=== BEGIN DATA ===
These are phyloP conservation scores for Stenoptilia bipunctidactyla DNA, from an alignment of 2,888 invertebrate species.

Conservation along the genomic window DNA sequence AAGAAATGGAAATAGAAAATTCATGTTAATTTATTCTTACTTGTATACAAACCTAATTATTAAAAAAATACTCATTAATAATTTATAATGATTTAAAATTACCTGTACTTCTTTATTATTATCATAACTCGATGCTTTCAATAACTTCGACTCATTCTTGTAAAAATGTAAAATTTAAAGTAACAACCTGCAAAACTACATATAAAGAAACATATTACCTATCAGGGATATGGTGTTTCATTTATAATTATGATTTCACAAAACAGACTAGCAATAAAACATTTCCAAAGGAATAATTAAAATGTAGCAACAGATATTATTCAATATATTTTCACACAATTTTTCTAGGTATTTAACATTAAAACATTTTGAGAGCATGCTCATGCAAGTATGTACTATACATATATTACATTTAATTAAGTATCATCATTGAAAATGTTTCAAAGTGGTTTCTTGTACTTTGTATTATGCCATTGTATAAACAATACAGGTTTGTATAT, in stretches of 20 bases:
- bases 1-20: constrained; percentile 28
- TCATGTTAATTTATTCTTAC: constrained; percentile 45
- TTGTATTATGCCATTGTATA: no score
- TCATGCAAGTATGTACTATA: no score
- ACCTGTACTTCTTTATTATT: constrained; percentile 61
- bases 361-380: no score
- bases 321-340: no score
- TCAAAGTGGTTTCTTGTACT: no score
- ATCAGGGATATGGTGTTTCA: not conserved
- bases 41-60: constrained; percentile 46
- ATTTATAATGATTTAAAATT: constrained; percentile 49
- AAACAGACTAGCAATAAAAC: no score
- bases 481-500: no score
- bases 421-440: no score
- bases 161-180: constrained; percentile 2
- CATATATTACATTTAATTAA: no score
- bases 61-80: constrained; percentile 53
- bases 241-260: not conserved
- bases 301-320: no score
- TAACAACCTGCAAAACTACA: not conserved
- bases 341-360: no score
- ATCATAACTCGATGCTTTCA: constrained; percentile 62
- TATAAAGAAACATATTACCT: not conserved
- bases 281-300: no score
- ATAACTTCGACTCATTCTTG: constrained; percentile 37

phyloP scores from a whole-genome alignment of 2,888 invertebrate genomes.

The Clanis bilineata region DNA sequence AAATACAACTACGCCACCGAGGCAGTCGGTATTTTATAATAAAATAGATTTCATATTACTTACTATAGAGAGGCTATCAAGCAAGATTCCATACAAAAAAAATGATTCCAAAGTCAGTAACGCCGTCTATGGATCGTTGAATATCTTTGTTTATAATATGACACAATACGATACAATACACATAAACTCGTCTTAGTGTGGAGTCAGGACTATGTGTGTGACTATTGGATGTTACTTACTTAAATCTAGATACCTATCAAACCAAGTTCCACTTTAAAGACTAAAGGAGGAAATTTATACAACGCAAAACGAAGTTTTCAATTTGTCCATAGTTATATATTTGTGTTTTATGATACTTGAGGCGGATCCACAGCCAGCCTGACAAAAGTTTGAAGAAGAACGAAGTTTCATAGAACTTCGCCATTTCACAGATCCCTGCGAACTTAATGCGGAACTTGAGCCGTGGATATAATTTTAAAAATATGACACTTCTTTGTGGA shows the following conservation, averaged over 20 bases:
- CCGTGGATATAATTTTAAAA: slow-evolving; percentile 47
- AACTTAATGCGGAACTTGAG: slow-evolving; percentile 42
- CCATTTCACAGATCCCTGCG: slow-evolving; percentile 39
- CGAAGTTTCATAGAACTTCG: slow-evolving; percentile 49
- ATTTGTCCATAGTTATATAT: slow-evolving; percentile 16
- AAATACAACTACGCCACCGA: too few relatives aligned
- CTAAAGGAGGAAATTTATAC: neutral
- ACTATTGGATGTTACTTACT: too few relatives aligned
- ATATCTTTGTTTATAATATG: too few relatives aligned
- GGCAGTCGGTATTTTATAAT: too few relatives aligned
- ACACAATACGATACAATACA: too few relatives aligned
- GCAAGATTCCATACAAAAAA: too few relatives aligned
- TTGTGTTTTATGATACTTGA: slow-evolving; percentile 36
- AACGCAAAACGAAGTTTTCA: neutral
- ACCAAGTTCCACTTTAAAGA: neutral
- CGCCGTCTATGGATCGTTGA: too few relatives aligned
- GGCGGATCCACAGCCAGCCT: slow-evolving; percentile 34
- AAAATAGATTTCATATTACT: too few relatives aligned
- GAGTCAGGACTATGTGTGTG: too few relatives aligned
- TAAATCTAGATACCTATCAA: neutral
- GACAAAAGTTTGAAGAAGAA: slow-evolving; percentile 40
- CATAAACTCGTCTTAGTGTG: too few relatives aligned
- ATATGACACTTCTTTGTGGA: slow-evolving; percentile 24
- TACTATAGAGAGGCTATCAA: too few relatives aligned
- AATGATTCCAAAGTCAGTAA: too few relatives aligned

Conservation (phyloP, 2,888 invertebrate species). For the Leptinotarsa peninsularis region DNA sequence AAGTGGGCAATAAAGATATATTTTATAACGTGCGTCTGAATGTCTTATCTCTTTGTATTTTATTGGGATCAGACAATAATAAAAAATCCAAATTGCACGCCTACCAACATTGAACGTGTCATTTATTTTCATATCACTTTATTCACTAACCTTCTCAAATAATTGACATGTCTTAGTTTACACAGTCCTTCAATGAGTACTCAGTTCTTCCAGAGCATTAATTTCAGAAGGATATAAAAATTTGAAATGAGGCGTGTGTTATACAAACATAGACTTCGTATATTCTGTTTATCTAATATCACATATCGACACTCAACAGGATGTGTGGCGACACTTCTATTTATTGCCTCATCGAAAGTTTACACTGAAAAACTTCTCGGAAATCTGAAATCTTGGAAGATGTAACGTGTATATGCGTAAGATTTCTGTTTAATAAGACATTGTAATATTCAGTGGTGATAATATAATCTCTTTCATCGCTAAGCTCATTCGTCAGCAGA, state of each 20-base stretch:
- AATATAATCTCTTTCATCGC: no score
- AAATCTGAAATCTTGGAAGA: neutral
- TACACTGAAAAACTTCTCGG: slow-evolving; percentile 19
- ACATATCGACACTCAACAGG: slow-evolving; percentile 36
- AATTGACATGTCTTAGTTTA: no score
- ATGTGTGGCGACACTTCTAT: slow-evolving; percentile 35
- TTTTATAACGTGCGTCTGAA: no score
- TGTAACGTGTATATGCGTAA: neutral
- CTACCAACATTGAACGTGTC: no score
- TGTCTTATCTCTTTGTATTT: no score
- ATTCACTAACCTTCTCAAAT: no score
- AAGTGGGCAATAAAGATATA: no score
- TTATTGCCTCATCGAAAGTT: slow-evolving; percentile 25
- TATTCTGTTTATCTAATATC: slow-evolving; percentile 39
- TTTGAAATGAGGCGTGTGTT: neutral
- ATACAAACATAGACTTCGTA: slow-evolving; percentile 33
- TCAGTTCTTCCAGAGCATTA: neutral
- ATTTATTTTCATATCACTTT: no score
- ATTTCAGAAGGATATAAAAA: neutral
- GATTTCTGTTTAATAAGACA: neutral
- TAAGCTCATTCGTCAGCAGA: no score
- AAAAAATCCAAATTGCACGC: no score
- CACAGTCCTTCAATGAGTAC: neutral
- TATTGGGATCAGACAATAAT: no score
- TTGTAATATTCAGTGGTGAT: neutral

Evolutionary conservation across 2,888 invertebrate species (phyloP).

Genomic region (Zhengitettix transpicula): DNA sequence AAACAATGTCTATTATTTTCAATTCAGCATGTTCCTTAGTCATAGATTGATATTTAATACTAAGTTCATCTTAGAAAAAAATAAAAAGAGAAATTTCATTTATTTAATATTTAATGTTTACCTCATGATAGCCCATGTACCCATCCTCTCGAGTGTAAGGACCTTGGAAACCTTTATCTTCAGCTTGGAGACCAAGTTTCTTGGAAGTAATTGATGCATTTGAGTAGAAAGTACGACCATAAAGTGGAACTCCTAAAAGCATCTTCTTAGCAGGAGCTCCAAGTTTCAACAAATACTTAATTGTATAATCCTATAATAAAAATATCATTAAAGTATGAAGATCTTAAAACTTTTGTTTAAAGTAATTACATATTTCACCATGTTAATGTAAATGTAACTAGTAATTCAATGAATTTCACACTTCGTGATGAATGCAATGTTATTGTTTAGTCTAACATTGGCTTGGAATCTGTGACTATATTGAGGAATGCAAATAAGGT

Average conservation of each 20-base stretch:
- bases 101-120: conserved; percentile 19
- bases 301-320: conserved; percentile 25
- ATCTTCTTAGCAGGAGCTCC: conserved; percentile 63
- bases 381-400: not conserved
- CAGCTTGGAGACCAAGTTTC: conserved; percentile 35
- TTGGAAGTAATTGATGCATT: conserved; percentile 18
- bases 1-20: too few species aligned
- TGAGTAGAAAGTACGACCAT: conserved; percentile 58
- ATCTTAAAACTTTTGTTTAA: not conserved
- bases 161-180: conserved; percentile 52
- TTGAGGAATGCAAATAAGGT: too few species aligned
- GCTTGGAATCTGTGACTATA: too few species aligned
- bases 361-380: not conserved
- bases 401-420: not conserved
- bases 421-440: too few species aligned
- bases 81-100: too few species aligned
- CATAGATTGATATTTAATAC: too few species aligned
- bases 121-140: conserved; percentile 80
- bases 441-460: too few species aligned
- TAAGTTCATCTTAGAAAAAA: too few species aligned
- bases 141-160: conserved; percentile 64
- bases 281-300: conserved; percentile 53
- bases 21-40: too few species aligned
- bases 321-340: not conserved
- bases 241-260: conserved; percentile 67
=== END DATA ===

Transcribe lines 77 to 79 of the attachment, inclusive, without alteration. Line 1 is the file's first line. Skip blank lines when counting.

- AAAAAATCCAAATTGCACGC: no score
- CACAGTCCTTCAATGAGTAC: neutral
- TATTGGGATCAGACAATAAT: no score